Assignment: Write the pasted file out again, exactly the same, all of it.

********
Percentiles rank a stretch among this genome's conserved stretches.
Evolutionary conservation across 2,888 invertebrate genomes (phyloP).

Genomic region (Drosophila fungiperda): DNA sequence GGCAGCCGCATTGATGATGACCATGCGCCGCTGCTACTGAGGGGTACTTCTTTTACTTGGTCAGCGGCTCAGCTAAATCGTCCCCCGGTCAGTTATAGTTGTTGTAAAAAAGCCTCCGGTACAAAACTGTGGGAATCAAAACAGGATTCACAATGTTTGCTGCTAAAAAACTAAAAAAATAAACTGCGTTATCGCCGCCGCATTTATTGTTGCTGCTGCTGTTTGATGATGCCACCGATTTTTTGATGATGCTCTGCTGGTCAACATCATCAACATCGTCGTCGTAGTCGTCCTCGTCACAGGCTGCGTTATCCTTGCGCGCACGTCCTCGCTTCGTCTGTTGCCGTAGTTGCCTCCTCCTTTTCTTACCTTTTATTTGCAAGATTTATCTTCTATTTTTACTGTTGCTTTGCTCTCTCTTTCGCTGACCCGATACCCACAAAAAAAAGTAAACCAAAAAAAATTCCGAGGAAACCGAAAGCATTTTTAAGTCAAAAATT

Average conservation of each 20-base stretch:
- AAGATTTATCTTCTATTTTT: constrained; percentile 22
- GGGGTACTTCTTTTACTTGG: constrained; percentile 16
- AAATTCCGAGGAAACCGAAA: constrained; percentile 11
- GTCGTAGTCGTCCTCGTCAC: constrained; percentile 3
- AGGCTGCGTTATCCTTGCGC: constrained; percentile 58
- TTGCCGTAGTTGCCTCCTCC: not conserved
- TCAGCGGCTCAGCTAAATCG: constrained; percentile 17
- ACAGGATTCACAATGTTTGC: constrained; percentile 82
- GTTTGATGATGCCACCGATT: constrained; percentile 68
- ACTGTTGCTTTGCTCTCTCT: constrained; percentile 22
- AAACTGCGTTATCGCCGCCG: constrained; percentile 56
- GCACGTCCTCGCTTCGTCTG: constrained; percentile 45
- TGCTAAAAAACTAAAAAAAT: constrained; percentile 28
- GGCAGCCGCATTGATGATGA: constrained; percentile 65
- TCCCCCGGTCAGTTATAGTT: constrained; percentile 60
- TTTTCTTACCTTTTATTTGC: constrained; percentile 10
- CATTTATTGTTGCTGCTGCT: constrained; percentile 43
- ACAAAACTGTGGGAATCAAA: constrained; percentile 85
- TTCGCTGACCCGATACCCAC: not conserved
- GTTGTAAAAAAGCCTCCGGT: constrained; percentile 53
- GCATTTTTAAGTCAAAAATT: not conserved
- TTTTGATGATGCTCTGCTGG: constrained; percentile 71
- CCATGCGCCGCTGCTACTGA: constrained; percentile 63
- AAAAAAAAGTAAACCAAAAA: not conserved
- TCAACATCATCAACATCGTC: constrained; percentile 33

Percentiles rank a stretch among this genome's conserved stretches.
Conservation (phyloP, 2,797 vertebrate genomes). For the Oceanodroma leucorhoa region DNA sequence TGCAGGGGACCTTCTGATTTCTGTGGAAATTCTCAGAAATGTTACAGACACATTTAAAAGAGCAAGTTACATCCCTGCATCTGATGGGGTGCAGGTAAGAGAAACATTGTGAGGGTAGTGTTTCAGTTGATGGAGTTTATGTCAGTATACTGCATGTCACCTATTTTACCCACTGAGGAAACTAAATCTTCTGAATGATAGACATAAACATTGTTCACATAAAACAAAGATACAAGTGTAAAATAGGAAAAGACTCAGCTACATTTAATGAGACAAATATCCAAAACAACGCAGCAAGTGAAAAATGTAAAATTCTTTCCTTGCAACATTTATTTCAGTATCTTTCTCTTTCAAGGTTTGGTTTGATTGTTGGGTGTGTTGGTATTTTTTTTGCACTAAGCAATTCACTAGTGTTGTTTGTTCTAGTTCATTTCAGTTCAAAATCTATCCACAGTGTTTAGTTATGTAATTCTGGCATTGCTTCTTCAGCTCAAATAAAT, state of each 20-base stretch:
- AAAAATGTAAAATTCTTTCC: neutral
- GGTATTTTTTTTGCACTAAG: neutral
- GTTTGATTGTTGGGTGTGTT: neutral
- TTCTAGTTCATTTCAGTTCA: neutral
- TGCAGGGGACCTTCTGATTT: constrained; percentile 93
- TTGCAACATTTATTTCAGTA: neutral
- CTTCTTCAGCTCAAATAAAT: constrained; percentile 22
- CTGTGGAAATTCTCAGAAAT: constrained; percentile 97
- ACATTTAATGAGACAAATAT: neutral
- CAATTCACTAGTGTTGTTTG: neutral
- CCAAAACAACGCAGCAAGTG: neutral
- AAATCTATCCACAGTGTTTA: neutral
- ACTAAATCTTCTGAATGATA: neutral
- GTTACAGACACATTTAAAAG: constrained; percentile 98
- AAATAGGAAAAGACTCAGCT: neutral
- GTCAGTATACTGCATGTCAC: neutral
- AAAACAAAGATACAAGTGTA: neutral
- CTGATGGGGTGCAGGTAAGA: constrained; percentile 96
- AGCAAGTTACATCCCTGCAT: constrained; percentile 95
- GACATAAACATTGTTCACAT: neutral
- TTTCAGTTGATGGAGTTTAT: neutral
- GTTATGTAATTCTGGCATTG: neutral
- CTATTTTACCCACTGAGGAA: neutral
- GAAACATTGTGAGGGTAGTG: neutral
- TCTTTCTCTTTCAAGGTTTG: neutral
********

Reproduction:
Percentiles rank a stretch among this genome's conserved stretches.
Evolutionary conservation across 2,888 invertebrate genomes (phyloP).

Genomic region (Drosophila fungiperda): DNA sequence GGCAGCCGCATTGATGATGACCATGCGCCGCTGCTACTGAGGGGTACTTCTTTTACTTGGTCAGCGGCTCAGCTAAATCGTCCCCCGGTCAGTTATAGTTGTTGTAAAAAAGCCTCCGGTACAAAACTGTGGGAATCAAAACAGGATTCACAATGTTTGCTGCTAAAAAACTAAAAAAATAAACTGCGTTATCGCCGCCGCATTTATTGTTGCTGCTGCTGTTTGATGATGCCACCGATTTTTTGATGATGCTCTGCTGGTCAACATCATCAACATCGTCGTCGTAGTCGTCCTCGTCACAGGCTGCGTTATCCTTGCGCGCACGTCCTCGCTTCGTCTGTTGCCGTAGTTGCCTCCTCCTTTTCTTACCTTTTATTTGCAAGATTTATCTTCTATTTTTACTGTTGCTTTGCTCTCTCTTTCGCTGACCCGATACCCACAAAAAAAAGTAAACCAAAAAAAATTCCGAGGAAACCGAAAGCATTTTTAAGTCAAAAATT

Average conservation of each 20-base stretch:
- AAGATTTATCTTCTATTTTT: constrained; percentile 22
- GGGGTACTTCTTTTACTTGG: constrained; percentile 16
- AAATTCCGAGGAAACCGAAA: constrained; percentile 11
- GTCGTAGTCGTCCTCGTCAC: constrained; percentile 3
- AGGCTGCGTTATCCTTGCGC: constrained; percentile 58
- TTGCCGTAGTTGCCTCCTCC: not conserved
- TCAGCGGCTCAGCTAAATCG: constrained; percentile 17
- ACAGGATTCACAATGTTTGC: constrained; percentile 82
- GTTTGATGATGCCACCGATT: constrained; percentile 68
- ACTGTTGCTTTGCTCTCTCT: constrained; percentile 22
- AAACTGCGTTATCGCCGCCG: constrained; percentile 56
- GCACGTCCTCGCTTCGTCTG: constrained; percentile 45
- TGCTAAAAAACTAAAAAAAT: constrained; percentile 28
- GGCAGCCGCATTGATGATGA: constrained; percentile 65
- TCCCCCGGTCAGTTATAGTT: constrained; percentile 60
- TTTTCTTACCTTTTATTTGC: constrained; percentile 10
- CATTTATTGTTGCTGCTGCT: constrained; percentile 43
- ACAAAACTGTGGGAATCAAA: constrained; percentile 85
- TTCGCTGACCCGATACCCAC: not conserved
- GTTGTAAAAAAGCCTCCGGT: constrained; percentile 53
- GCATTTTTAAGTCAAAAATT: not conserved
- TTTTGATGATGCTCTGCTGG: constrained; percentile 71
- CCATGCGCCGCTGCTACTGA: constrained; percentile 63
- AAAAAAAAGTAAACCAAAAA: not conserved
- TCAACATCATCAACATCGTC: constrained; percentile 33

Percentiles rank a stretch among this genome's conserved stretches.
Conservation (phyloP, 2,797 vertebrate genomes). For the Oceanodroma leucorhoa region DNA sequence TGCAGGGGACCTTCTGATTTCTGTGGAAATTCTCAGAAATGTTACAGACACATTTAAAAGAGCAAGTTACATCCCTGCATCTGATGGGGTGCAGGTAAGAGAAACATTGTGAGGGTAGTGTTTCAGTTGATGGAGTTTATGTCAGTATACTGCATGTCACCTATTTTACCCACTGAGGAAACTAAATCTTCTGAATGATAGACATAAACATTGTTCACATAAAACAAAGATACAAGTGTAAAATAGGAAAAGACTCAGCTACATTTAATGAGACAAATATCCAAAACAACGCAGCAAGTGAAAAATGTAAAATTCTTTCCTTGCAACATTTATTTCAGTATCTTTCTCTTTCAAGGTTTGGTTTGATTGTTGGGTGTGTTGGTATTTTTTTTGCACTAAGCAATTCACTAGTGTTGTTTGTTCTAGTTCATTTCAGTTCAAAATCTATCCACAGTGTTTAGTTATGTAATTCTGGCATTGCTTCTTCAGCTCAAATAAAT, state of each 20-base stretch:
- AAAAATGTAAAATTCTTTCC: neutral
- GGTATTTTTTTTGCACTAAG: neutral
- GTTTGATTGTTGGGTGTGTT: neutral
- TTCTAGTTCATTTCAGTTCA: neutral
- TGCAGGGGACCTTCTGATTT: constrained; percentile 93
- TTGCAACATTTATTTCAGTA: neutral
- CTTCTTCAGCTCAAATAAAT: constrained; percentile 22
- CTGTGGAAATTCTCAGAAAT: constrained; percentile 97
- ACATTTAATGAGACAAATAT: neutral
- CAATTCACTAGTGTTGTTTG: neutral
- CCAAAACAACGCAGCAAGTG: neutral
- AAATCTATCCACAGTGTTTA: neutral
- ACTAAATCTTCTGAATGATA: neutral
- GTTACAGACACATTTAAAAG: constrained; percentile 98
- AAATAGGAAAAGACTCAGCT: neutral
- GTCAGTATACTGCATGTCAC: neutral
- AAAACAAAGATACAAGTGTA: neutral
- CTGATGGGGTGCAGGTAAGA: constrained; percentile 96
- AGCAAGTTACATCCCTGCAT: constrained; percentile 95
- GACATAAACATTGTTCACAT: neutral
- TTTCAGTTGATGGAGTTTAT: neutral
- GTTATGTAATTCTGGCATTG: neutral
- CTATTTTACCCACTGAGGAA: neutral
- GAAACATTGTGAGGGTAGTG: neutral
- TCTTTCTCTTTCAAGGTTTG: neutral